The winner and runners up for BU’s Research Photography Competition 2015 have been chosen. The competition was set up to promote the variety of research that postgraduate students and staff at BU collaborate on. Contenders were asked to submit a photo that presents a summary of their research. There were 47 entries.
The winner is Sarah Hambridge, whose photo shows a farm in the Dorset countryside where farming practices have been used to give people health, social and educational care services.
Rosa Spencer-Tansley, whose photo captures 100 BU students’ answer to the question ‘What causes mental illness?’ to support her research on Psychiatric Genetic Counselling, has been named runner-up.
In third place is Dr Sulaf Assi, Associate Lecturer in Forensic Sciences, Stephanie Farrat, Jordan Thomas and Robert Moore, whose photo shows their research on developing methods to help identify counterfeit lifestyle products.
“A great opportunity to promote research”
Upon winning the competition, Sarah said: “I was extremely pleased to learn I’d won. The competition gave me a great opportunity to promote my PHD research, and all the entries were of a high standard.”
Sarah’s research explores the benefits of the care farm model as alternative social care intervention. She hopes this will show it can improve the physical and mental health and the quality of life of young males with behavioural, emotional and social difficulties, as well as older men with dementia. She’s also exploring the benefits of intergenerational interaction between these two groups. Sarah comments:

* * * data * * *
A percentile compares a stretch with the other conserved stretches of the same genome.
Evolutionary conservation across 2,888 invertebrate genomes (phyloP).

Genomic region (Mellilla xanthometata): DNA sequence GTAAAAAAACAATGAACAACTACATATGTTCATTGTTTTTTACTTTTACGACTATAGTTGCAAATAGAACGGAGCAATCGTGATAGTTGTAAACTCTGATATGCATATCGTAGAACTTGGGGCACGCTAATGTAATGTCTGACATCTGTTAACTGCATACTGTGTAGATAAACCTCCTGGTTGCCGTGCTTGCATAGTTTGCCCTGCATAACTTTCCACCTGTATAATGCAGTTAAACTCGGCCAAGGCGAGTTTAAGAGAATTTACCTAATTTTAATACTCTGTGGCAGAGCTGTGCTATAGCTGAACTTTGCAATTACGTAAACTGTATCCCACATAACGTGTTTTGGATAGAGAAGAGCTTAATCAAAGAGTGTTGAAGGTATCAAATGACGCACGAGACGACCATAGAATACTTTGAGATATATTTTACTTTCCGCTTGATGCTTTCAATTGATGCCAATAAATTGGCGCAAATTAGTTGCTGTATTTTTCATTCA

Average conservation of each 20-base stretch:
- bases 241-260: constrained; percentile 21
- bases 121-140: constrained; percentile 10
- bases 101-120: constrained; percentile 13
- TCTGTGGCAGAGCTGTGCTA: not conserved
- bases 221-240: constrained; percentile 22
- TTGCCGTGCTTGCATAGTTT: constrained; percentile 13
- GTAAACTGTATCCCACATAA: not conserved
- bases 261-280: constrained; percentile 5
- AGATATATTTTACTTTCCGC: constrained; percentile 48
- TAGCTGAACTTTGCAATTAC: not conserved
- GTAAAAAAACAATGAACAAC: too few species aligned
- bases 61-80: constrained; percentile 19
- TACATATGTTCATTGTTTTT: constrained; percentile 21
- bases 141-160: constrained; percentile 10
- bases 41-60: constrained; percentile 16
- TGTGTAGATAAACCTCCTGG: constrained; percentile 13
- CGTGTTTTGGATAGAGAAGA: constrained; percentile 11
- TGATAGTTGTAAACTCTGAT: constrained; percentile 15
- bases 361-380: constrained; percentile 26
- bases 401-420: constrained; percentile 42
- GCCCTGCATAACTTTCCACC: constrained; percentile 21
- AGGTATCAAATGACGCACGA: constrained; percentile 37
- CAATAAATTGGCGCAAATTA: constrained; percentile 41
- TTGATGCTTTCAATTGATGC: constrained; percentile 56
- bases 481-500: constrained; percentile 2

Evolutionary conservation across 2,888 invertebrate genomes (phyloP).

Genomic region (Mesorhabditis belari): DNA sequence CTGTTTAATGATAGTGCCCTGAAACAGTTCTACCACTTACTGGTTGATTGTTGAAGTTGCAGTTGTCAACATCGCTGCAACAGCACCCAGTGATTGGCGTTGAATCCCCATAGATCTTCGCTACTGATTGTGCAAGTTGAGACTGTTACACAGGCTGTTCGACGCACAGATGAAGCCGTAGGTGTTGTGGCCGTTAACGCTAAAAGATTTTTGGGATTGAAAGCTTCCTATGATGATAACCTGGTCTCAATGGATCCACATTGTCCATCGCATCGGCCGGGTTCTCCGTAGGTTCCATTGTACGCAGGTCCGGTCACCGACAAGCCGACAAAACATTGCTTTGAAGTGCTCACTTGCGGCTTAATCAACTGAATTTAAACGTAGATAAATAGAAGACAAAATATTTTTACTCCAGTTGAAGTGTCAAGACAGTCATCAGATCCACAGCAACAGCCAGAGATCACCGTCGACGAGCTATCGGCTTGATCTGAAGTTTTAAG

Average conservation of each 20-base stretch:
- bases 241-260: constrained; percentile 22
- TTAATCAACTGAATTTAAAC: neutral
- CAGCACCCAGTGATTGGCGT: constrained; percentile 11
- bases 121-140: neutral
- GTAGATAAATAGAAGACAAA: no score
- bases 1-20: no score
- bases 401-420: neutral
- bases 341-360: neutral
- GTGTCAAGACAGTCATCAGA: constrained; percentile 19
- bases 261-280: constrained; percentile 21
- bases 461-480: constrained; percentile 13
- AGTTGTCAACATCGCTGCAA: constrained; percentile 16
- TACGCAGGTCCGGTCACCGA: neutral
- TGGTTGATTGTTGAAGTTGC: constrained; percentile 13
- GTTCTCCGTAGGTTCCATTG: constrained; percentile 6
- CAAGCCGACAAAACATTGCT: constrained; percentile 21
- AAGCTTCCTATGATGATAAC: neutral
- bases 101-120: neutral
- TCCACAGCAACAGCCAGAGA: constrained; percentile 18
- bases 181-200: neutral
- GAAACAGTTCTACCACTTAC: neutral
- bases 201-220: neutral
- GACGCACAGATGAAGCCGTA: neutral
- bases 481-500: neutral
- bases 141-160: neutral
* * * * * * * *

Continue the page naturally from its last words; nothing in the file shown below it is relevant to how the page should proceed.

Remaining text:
Historically, much of the awareness and research regarding mental health issues has focused predominantly on females, whilst males with mental health concerns have faced an element of negativity from society, despite being at higher risk of depression and loneliness, alcohol dependency, attention deficit hyperactivity disorder and suicide.
Rosa is exploring peoples’ understanding of what causes mental illness in order to evaluate the application of Psychiatric Genetic Counselling to the UK.
She said: “It’s been exciting to research this topic, and to share my photo. My hope is for it to get people talking about mental health, and to address the stigma surrounding it.”
“A major function of the counselling is to help affected individuals and families,” adds Rosa. “This can help them adapt to the condition as well as address and reduce feelings of shame, guilt, blame and stigma, having both informative and therapeutic values.”
Speaking about her research on counterfeit lifestyle products, Dr Assi said: “Counterfeiting is a global issue. I’m happy my students were involved in addressing and tackling this.
“Using counterfeit lifestyle products could result in anything from ineffectiveness to toxic and lethal effects,” adds Dr Assi. “As these products can be found anywhere, it’s important to develop rapid, non-destructive and mobile technology to identify them.”
Get a new perspective on BU research
You can view all of the entries in a special exhibition in room K101 Kimmeridge House on Talbot Campus today (Tuesday 28 April 2015). All the photos will be on show to students and staff between 2pm and 4pm, following the prize-giving ceremony.
If you can’t make it to Kimmeridge House, you can see all of the photos online, and there are plans to showcase the images elsewhere on Talbot Campus later in the year.